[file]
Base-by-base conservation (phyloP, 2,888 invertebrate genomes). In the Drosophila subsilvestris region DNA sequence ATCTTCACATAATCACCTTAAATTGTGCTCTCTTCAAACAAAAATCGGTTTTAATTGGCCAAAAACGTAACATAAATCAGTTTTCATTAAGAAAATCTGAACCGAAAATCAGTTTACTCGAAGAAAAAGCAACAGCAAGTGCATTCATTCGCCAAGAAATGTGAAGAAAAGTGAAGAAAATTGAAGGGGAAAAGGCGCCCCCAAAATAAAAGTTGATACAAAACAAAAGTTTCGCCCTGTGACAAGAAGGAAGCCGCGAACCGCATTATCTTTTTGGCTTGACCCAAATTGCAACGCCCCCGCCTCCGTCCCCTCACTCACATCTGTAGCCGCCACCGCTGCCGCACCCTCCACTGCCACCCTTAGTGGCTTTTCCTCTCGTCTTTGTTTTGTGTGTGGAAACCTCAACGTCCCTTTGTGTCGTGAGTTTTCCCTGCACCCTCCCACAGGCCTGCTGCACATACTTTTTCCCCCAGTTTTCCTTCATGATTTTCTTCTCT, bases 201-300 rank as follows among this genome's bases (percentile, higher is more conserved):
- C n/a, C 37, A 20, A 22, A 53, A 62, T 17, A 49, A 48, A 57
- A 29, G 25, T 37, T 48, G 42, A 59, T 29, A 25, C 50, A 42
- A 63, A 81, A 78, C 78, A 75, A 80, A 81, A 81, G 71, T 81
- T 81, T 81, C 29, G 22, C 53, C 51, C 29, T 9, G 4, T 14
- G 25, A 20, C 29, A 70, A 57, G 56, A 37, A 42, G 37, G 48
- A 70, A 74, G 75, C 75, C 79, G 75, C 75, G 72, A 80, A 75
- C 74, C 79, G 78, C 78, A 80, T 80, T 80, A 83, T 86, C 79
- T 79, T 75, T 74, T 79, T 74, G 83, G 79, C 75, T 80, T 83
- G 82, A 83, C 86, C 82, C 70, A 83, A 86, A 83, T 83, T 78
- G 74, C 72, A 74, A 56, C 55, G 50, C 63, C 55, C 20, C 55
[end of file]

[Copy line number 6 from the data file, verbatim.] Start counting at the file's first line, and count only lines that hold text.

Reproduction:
- G 25, A 20, C 29, A 70, A 57, G 56, A 37, A 42, G 37, G 48